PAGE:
The main purpose on the gasoline powered pump to convert chemical energy stored in the gasoline into kinetic energy of the fluid to be pumped. However, there are many different energy conversions that must occur throughout this process. These different types of energy can be broken down into the following categories:
- Potential chemical energy
- Electrical energy
- Thermal energy
- Translational kinetic energy
- Rotational kinetic energy
- Kinetic energy of the fluid
The transformations of energy are depicted in Figure 1: Energy Flow-Chart and the steps are explained here:
- Step 1
- Energy stored in the chemical bonds of the gasoline is introduced into the cylinder after the gasoline is atomized through the carburetor where it then is ignited by a spark in a process called combustion. When the gasoline is ignited there is a rapid change in temperature. Thus, the energy is now thermal energy.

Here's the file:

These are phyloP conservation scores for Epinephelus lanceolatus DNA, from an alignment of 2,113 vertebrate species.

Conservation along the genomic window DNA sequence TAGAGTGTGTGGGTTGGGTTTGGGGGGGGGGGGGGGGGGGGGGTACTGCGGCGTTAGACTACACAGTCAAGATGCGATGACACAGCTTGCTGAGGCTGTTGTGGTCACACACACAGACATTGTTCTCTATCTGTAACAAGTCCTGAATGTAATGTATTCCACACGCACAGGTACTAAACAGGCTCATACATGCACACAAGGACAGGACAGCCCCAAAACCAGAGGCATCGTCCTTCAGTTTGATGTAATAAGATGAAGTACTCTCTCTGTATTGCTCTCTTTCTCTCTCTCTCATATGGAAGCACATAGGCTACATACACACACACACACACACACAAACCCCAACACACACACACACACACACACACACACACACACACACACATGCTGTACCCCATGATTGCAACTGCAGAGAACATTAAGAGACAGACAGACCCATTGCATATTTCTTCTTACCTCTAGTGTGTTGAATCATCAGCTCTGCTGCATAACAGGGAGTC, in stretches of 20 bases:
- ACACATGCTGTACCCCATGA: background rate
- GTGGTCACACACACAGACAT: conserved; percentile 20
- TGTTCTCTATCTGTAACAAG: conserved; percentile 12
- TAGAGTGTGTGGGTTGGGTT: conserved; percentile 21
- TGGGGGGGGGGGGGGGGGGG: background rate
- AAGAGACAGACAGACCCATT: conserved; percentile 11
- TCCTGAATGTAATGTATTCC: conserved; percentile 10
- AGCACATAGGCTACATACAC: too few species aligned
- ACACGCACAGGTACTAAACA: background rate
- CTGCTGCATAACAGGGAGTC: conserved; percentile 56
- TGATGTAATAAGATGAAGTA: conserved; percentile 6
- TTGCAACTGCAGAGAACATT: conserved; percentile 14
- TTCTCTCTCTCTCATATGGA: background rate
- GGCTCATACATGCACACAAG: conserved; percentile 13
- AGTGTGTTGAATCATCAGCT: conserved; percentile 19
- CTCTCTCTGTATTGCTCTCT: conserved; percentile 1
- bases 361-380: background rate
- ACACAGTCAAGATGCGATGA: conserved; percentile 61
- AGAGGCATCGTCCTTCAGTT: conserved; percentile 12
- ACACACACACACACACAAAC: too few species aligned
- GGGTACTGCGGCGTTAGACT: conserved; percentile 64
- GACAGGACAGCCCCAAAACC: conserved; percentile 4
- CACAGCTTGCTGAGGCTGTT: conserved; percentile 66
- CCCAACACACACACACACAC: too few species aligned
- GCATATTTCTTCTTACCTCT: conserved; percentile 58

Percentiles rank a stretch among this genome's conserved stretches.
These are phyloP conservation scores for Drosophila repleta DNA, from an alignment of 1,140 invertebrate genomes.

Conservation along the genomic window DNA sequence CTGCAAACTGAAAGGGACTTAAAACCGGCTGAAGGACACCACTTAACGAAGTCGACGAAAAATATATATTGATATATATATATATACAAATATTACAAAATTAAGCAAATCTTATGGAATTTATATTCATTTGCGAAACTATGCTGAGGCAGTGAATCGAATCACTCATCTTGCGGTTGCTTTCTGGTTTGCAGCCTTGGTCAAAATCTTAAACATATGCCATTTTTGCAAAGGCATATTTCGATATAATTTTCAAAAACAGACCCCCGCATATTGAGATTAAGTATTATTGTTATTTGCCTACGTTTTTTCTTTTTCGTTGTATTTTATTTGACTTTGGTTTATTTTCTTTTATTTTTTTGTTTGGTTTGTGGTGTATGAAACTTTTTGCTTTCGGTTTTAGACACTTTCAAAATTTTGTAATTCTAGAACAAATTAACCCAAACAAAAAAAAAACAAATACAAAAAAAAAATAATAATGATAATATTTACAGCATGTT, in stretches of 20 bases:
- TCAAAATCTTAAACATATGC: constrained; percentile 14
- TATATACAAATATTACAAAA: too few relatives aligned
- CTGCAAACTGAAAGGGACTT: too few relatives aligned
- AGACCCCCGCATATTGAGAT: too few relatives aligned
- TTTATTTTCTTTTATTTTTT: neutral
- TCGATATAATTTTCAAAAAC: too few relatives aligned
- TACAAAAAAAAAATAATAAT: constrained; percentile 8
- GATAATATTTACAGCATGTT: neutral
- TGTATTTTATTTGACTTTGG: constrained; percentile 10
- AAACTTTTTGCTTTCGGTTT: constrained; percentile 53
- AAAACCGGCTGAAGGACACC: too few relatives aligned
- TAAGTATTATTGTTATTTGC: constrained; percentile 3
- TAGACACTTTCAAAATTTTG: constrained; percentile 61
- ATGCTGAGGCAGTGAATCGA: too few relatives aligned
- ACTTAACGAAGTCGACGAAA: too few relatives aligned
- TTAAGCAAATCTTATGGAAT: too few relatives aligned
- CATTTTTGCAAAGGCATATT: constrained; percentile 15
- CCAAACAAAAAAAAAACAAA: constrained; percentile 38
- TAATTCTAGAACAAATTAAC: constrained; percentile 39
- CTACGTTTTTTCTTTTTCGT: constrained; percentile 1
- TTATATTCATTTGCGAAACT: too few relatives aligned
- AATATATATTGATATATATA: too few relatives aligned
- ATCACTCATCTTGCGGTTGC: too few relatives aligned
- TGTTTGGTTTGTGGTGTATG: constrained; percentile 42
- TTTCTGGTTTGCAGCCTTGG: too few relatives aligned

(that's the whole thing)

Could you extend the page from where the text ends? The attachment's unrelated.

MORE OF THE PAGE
- Step 2
- The increase in temperature of the cylinder (Thermal Energy) creates a proportional increase in pressure instantaneously because its volume remains relatively constant for a moment. This pressure applies a downward force to the piston which then translates in the direction of the applied force. Thus the energy is now translational kinetic energy.
- Step 3
- As the piston moves with translational kinetic energy, it forces the engine's crankshaft to move as well. Due to the design of the crankshaft, it's motion is rotational, causing the translational kinetic energy to become rotational kinetic energy.